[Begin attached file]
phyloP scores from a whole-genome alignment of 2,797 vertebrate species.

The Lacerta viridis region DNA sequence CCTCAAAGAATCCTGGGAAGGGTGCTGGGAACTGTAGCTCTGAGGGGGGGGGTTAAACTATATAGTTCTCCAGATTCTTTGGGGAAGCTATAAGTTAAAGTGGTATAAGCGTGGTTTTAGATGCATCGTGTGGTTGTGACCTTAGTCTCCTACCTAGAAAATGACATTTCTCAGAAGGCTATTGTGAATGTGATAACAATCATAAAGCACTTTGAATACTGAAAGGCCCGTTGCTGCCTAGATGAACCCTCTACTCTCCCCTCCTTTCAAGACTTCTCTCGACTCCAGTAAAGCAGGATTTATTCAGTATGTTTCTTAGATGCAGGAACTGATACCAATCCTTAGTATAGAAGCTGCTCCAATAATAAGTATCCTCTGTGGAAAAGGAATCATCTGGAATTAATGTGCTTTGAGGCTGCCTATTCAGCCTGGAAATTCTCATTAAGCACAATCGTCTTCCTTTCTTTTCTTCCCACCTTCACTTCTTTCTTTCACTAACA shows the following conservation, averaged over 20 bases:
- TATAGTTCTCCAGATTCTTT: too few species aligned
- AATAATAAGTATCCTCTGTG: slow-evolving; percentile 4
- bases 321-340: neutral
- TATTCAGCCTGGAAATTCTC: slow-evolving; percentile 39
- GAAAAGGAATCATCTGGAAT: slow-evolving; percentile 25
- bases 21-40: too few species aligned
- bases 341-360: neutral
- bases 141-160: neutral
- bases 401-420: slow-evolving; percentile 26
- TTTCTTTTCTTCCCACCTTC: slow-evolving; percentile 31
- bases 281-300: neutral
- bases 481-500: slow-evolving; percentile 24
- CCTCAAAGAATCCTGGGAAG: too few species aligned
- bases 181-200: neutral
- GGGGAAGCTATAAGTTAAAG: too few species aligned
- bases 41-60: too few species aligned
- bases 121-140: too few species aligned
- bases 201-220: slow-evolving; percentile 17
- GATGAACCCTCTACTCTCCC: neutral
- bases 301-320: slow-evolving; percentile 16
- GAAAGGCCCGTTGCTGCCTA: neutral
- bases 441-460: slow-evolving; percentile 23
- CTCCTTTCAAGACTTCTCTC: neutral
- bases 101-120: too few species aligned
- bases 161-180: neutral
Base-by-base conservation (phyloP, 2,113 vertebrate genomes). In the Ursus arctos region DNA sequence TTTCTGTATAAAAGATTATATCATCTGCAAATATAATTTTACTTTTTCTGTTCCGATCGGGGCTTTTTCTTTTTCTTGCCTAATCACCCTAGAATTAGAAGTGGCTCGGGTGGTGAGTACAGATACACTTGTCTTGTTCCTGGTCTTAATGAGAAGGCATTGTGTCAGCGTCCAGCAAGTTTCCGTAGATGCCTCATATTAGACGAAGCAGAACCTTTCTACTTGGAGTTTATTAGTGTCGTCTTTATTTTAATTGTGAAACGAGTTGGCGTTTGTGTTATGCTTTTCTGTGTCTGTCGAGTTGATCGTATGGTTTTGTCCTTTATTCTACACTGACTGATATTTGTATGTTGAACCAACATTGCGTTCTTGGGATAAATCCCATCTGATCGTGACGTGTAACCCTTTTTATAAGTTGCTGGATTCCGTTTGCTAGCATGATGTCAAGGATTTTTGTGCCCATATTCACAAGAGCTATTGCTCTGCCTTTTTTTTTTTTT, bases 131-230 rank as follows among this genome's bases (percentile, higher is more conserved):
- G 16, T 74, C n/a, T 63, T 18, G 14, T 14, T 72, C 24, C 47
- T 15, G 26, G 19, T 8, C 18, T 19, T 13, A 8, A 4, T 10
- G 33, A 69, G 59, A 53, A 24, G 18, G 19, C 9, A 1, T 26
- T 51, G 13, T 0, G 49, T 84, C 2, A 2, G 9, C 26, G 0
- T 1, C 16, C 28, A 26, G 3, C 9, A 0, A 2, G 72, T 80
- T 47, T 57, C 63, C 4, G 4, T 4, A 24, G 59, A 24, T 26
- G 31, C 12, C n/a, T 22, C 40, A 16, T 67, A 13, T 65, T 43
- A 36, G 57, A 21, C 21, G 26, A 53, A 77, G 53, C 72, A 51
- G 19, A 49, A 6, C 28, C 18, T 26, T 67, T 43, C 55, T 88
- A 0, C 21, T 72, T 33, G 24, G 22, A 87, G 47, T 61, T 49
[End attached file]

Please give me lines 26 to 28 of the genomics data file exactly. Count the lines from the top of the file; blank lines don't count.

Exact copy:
- bases 101-120: too few species aligned
- bases 161-180: neutral
Base-by-base conservation (phyloP, 2,113 vertebrate genomes). In the Ursus arctos region DNA sequence TTTCTGTATAAAAGATTATATCATCTGCAAATATAATTTTACTTTTTCTGTTCCGATCGGGGCTTTTTCTTTTTCTTGCCTAATCACCCTAGAATTAGAAGTGGCTCGGGTGGTGAGTACAGATACACTTGTCTTGTTCCTGGTCTTAATGAGAAGGCATTGTGTCAGCGTCCAGCAAGTTTCCGTAGATGCCTCATATTAGACGAAGCAGAACCTTTCTACTTGGAGTTTATTAGTGTCGTCTTTATTTTAATTGTGAAACGAGTTGGCGTTTGTGTTATGCTTTTCTGTGTCTGTCGAGTTGATCGTATGGTTTTGTCCTTTATTCTACACTGACTGATATTTGTATGTTGAACCAACATTGCGTTCTTGGGATAAATCCCATCTGATCGTGACGTGTAACCCTTTTTATAAGTTGCTGGATTCCGTTTGCTAGCATGATGTCAAGGATTTTTGTGCCCATATTCACAAGAGCTATTGCTCTGCCTTTTTTTTTTTTT, bases 131-230 rank as follows among this genome's bases (percentile, higher is more conserved):